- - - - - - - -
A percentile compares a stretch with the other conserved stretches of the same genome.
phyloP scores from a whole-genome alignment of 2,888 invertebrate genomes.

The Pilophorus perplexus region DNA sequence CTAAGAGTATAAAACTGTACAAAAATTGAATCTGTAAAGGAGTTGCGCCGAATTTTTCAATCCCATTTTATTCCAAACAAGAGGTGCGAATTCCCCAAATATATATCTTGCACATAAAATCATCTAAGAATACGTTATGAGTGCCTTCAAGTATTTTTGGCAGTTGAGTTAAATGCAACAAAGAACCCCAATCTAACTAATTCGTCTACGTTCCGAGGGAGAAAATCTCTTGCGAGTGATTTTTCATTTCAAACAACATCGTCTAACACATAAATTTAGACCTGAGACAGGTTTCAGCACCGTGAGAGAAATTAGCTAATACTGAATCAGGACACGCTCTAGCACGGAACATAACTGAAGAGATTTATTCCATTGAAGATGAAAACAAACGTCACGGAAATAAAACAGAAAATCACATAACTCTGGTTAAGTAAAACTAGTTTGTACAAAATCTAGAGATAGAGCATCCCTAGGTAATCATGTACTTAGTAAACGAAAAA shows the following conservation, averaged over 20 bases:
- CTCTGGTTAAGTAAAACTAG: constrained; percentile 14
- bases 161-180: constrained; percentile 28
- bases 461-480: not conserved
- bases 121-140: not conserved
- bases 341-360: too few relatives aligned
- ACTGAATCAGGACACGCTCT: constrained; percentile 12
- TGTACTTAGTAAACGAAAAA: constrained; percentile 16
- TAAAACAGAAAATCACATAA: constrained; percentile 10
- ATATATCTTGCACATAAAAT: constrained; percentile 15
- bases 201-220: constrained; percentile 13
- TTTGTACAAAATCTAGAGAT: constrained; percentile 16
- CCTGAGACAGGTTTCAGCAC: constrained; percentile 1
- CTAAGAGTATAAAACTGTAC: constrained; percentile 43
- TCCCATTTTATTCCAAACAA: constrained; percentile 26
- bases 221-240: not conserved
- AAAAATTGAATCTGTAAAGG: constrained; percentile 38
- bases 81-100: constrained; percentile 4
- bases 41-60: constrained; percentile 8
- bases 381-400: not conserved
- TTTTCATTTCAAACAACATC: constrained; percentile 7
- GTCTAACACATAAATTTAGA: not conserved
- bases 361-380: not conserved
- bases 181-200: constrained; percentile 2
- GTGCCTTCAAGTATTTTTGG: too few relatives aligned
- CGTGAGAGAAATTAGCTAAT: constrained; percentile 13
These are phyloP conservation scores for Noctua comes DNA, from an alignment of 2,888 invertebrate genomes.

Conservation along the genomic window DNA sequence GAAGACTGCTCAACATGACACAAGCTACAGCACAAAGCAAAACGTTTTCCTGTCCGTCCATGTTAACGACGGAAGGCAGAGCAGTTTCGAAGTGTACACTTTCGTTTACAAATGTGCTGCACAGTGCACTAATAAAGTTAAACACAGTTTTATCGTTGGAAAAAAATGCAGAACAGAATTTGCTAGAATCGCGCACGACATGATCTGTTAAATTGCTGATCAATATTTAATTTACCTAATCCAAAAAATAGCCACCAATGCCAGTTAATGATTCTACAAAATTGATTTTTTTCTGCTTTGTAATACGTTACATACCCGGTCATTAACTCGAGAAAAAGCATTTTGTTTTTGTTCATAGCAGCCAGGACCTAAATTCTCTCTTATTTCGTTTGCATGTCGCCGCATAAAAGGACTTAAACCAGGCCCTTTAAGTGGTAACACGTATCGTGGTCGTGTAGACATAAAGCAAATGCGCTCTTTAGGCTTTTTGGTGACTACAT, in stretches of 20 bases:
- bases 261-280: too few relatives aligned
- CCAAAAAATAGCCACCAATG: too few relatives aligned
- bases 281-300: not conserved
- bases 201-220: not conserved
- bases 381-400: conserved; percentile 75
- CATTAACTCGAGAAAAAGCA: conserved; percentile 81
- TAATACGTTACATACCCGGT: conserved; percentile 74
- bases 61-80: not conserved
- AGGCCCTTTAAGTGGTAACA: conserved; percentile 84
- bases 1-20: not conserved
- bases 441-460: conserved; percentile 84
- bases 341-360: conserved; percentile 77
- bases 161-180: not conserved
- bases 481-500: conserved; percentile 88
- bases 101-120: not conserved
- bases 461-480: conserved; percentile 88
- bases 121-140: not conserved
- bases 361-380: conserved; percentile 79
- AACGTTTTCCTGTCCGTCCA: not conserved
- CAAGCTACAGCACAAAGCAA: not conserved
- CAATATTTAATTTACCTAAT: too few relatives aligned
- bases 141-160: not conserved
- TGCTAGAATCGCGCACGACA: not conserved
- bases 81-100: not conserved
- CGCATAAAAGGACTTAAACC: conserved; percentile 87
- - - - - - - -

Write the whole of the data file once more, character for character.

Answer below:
A percentile compares a stretch with the other conserved stretches of the same genome.
phyloP scores from a whole-genome alignment of 2,888 invertebrate genomes.

The Pilophorus perplexus region DNA sequence CTAAGAGTATAAAACTGTACAAAAATTGAATCTGTAAAGGAGTTGCGCCGAATTTTTCAATCCCATTTTATTCCAAACAAGAGGTGCGAATTCCCCAAATATATATCTTGCACATAAAATCATCTAAGAATACGTTATGAGTGCCTTCAAGTATTTTTGGCAGTTGAGTTAAATGCAACAAAGAACCCCAATCTAACTAATTCGTCTACGTTCCGAGGGAGAAAATCTCTTGCGAGTGATTTTTCATTTCAAACAACATCGTCTAACACATAAATTTAGACCTGAGACAGGTTTCAGCACCGTGAGAGAAATTAGCTAATACTGAATCAGGACACGCTCTAGCACGGAACATAACTGAAGAGATTTATTCCATTGAAGATGAAAACAAACGTCACGGAAATAAAACAGAAAATCACATAACTCTGGTTAAGTAAAACTAGTTTGTACAAAATCTAGAGATAGAGCATCCCTAGGTAATCATGTACTTAGTAAACGAAAAA shows the following conservation, averaged over 20 bases:
- CTCTGGTTAAGTAAAACTAG: constrained; percentile 14
- bases 161-180: constrained; percentile 28
- bases 461-480: not conserved
- bases 121-140: not conserved
- bases 341-360: too few relatives aligned
- ACTGAATCAGGACACGCTCT: constrained; percentile 12
- TGTACTTAGTAAACGAAAAA: constrained; percentile 16
- TAAAACAGAAAATCACATAA: constrained; percentile 10
- ATATATCTTGCACATAAAAT: constrained; percentile 15
- bases 201-220: constrained; percentile 13
- TTTGTACAAAATCTAGAGAT: constrained; percentile 16
- CCTGAGACAGGTTTCAGCAC: constrained; percentile 1
- CTAAGAGTATAAAACTGTAC: constrained; percentile 43
- TCCCATTTTATTCCAAACAA: constrained; percentile 26
- bases 221-240: not conserved
- AAAAATTGAATCTGTAAAGG: constrained; percentile 38
- bases 81-100: constrained; percentile 4
- bases 41-60: constrained; percentile 8
- bases 381-400: not conserved
- TTTTCATTTCAAACAACATC: constrained; percentile 7
- GTCTAACACATAAATTTAGA: not conserved
- bases 361-380: not conserved
- bases 181-200: constrained; percentile 2
- GTGCCTTCAAGTATTTTTGG: too few relatives aligned
- CGTGAGAGAAATTAGCTAAT: constrained; percentile 13
These are phyloP conservation scores for Noctua comes DNA, from an alignment of 2,888 invertebrate genomes.

Conservation along the genomic window DNA sequence GAAGACTGCTCAACATGACACAAGCTACAGCACAAAGCAAAACGTTTTCCTGTCCGTCCATGTTAACGACGGAAGGCAGAGCAGTTTCGAAGTGTACACTTTCGTTTACAAATGTGCTGCACAGTGCACTAATAAAGTTAAACACAGTTTTATCGTTGGAAAAAAATGCAGAACAGAATTTGCTAGAATCGCGCACGACATGATCTGTTAAATTGCTGATCAATATTTAATTTACCTAATCCAAAAAATAGCCACCAATGCCAGTTAATGATTCTACAAAATTGATTTTTTTCTGCTTTGTAATACGTTACATACCCGGTCATTAACTCGAGAAAAAGCATTTTGTTTTTGTTCATAGCAGCCAGGACCTAAATTCTCTCTTATTTCGTTTGCATGTCGCCGCATAAAAGGACTTAAACCAGGCCCTTTAAGTGGTAACACGTATCGTGGTCGTGTAGACATAAAGCAAATGCGCTCTTTAGGCTTTTTGGTGACTACAT, in stretches of 20 bases:
- bases 261-280: too few relatives aligned
- CCAAAAAATAGCCACCAATG: too few relatives aligned
- bases 281-300: not conserved
- bases 201-220: not conserved
- bases 381-400: conserved; percentile 75
- CATTAACTCGAGAAAAAGCA: conserved; percentile 81
- TAATACGTTACATACCCGGT: conserved; percentile 74
- bases 61-80: not conserved
- AGGCCCTTTAAGTGGTAACA: conserved; percentile 84
- bases 1-20: not conserved
- bases 441-460: conserved; percentile 84
- bases 341-360: conserved; percentile 77
- bases 161-180: not conserved
- bases 481-500: conserved; percentile 88
- bases 101-120: not conserved
- bases 461-480: conserved; percentile 88
- bases 121-140: not conserved
- bases 361-380: conserved; percentile 79
- AACGTTTTCCTGTCCGTCCA: not conserved
- CAAGCTACAGCACAAAGCAA: not conserved
- CAATATTTAATTTACCTAAT: too few relatives aligned
- bases 141-160: not conserved
- TGCTAGAATCGCGCACGACA: not conserved
- bases 81-100: not conserved
- CGCATAAAAGGACTTAAACC: conserved; percentile 87